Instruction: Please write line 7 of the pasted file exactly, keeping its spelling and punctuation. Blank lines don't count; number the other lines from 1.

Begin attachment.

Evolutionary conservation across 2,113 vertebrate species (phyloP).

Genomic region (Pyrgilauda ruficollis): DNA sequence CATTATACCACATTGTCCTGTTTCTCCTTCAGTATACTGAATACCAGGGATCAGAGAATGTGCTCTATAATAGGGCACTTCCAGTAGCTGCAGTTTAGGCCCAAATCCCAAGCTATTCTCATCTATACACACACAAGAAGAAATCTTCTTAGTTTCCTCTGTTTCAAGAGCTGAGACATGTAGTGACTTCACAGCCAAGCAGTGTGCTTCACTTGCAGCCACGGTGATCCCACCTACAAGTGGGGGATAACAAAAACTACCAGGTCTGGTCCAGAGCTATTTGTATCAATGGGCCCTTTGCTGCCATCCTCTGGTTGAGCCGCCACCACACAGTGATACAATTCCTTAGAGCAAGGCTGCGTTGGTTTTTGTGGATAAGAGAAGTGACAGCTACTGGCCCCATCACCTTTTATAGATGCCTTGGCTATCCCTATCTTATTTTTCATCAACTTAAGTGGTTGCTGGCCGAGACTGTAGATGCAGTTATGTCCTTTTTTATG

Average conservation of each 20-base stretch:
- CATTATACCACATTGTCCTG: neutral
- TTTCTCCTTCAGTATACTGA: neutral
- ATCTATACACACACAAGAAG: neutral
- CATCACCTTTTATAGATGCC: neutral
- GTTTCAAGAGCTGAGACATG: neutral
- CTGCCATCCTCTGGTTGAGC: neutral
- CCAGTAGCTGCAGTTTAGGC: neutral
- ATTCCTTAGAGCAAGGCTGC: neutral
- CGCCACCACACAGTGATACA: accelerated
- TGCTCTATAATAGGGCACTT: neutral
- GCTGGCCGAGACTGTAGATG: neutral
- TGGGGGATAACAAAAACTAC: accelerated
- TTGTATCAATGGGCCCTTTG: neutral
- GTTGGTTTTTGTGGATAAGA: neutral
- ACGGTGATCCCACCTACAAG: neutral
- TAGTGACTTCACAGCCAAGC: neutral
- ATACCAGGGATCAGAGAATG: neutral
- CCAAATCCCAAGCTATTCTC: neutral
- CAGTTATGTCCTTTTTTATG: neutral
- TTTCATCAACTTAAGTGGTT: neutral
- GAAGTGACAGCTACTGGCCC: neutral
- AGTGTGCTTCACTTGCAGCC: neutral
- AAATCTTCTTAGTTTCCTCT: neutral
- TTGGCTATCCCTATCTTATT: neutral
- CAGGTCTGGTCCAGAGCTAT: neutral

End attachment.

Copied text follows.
- CATCACCTTTTATAGATGCC: neutral